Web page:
disclaimer: i received an arc of this novel in exchange for an honest review. this in no way impacted my review. "I heard about men with big boots and helmets who would come in the night, step on your garden and steal your food, and make your parents disappear. I heart about a dark room with no windows where they'd take you if you didn't behave. Where they'd ask you questions until you forgot what the sun felt like on your skin. I heard about a wall so tall and so wide that if you woke up on disclaimer: i received an arc of this novel in exchange for an honest review. this in no way impacted my review. "I heard about men with big boots and helmets who would come in the night, step on your garden and steal your food, and make your parents disappear. I heart about a dark room with no windows where they'd take you if you didn't behave. Where they'd ask you questions until you forgot what the sun felt like on your skin. I heard about a wall so tall and so wide that if you woke up on the wrong side of it you'd never find your way home again...You know what the difference was between the scary stories they told my husband, and the ones they told me? [Mine] were true." I love a book about revolutionary sapphic girlfriends fighting against a corrupt government. And We Set the Dark on Fire by Tehlor Kay Mejia is just that - a groundbreaking love letter to girls everywhere - queer girls, girls of color - that is shockingly time-efficient in its discussion of a corrupt government, including issues pertaining to poverty and to illegal immigration and corrupt and prejudiced leadership, considering the current political climate in early 2019.With her debut novel, Meijia writes a perfect first book to this duology. She weaves together the perfect blend of beautiful writing, well-developed characters and incredible character dynamics, and near-perfect worldbuilding, all while confronting relevant and timely issues to the world today.Though all the aspects listed are important to creating, frankly, a good novel, without good writing, the rest of it can never truly make up for writing that falls flat. Meijia's knack for word-choice and sentence structure and all the qualities it takes to make a damn good writer are obvious when reading this novel. She perfectly blends together a lyrical tone with the cut and dry nature that many books often fall into, creating the ideal middle-ground that can appeal to any reader. I still get chills thinking about the first quote included at the top of this review. But all the other aspects of this novel are, as previously alluded to, equally brilliant. The character formation and character dynamics are downright exquisite. I hated every character I was meant to hate, and loved every character I was meant to love. And I was flat-out in love with the main character and love interest.The leading lady, Daniela Vargas, is a badass latina young woman who built her entire life on a web of lies in order to survive in her world. She manages to be intelligent and emotional at the same time. She is both fierce and stoic. But at the end of the day, she is brave. She is a picture-perfect representation of the kind of well-developed female characters we deserve to see in media everywhere. "...she wanted to do more than exist on the fringes. That she wanted to fight back against the husband who thought he could control her, the government who thought they could decide who deserved to live and die. That she wanted to make her own choices, and she was ready to start today." And the slow-burn, enemies-to-lovers sapphic romance was beautifully woven into the story. Meijia develops this romance well, really moving the dynamic slowly and raising important distinctions between lust and love and the integration of trust in those dynamics. The bond between between these two women develops into something that represents important necessities in every relationships, particularly stressing the important of consent and trust. "'So you knew...Even then?'"'What? That I wanted to hold hands with girls?''Yes,' she said, almost a whisper..." And of the course, there is the largest and most powerful part of this novel - the plot/worldbuilding/real-world aspects (which I believe are all intertwined.) "That's what it means, to fight. It means believing in the movement, and doing whatever it takes to further it, no matter what the consequences may be." The worldbuilding of Medio is, again, near-perfect. I understood this world so well, to the point where I could picture living in it.Throughout this novel, Meijia considers dynamics of sexism, in the societal expectations and rules placed on these girls from a young age. Meijia incorporates issues that discuss poverty and immigration and movements to battle a corrupt government. She writes a novel with issues that, when you really look at it, do not tread that far from the direction our current world is in. "The violence has already begun. The violence is committed every day you defend that wall and let citizens of Medio starve." At its core, this novel is about bravery in the face of corruption and prejudice. It is about girls of all communities rising up in a world that tries to stifle their voices. It is about finding joy and strength when the world is dark. It is everything I could have expected, and more.And all I can say is, I highly urge you to read it and then sit in eager anticipation with me as we await the conclusion to this duology after that unbelievable cliffhanger. "The bad stuff will be there. If we want to fight it, we have to find joy where we can. We have to find beauty. We have to take our moments to be happy. Because the joy is what keeps us strong, and reminds us we have something to fight for.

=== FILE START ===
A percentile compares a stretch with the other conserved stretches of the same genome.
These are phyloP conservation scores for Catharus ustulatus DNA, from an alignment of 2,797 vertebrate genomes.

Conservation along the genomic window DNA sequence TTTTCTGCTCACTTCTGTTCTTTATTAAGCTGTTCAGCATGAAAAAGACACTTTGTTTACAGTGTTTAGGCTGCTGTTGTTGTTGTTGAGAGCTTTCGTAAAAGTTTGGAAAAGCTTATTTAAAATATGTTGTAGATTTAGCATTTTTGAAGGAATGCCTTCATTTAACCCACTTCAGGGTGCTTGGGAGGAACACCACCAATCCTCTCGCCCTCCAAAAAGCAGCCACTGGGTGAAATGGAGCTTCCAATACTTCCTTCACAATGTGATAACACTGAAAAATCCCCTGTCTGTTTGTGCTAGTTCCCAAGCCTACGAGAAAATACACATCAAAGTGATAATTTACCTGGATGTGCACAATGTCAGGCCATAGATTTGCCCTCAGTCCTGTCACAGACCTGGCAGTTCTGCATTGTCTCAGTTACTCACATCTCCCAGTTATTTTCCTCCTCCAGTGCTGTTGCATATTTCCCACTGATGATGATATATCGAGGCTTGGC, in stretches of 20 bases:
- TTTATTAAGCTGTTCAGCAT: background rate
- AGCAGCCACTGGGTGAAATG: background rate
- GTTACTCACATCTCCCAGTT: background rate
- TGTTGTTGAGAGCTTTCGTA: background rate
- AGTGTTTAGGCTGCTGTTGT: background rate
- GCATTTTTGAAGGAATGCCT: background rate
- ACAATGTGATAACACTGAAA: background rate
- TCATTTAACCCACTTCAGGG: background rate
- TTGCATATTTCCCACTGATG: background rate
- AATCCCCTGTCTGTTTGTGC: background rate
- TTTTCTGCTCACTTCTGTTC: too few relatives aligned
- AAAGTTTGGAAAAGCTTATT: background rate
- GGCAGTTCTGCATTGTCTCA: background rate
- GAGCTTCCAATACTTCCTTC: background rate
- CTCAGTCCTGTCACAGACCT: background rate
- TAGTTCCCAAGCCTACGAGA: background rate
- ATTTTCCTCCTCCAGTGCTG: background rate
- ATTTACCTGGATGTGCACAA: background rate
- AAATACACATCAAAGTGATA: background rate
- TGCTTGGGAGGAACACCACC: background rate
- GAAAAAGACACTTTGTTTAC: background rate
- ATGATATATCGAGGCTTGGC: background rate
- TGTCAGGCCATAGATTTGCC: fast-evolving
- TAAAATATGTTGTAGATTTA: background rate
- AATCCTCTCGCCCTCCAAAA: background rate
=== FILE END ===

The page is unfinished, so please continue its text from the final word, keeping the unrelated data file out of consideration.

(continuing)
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  • Traci Chee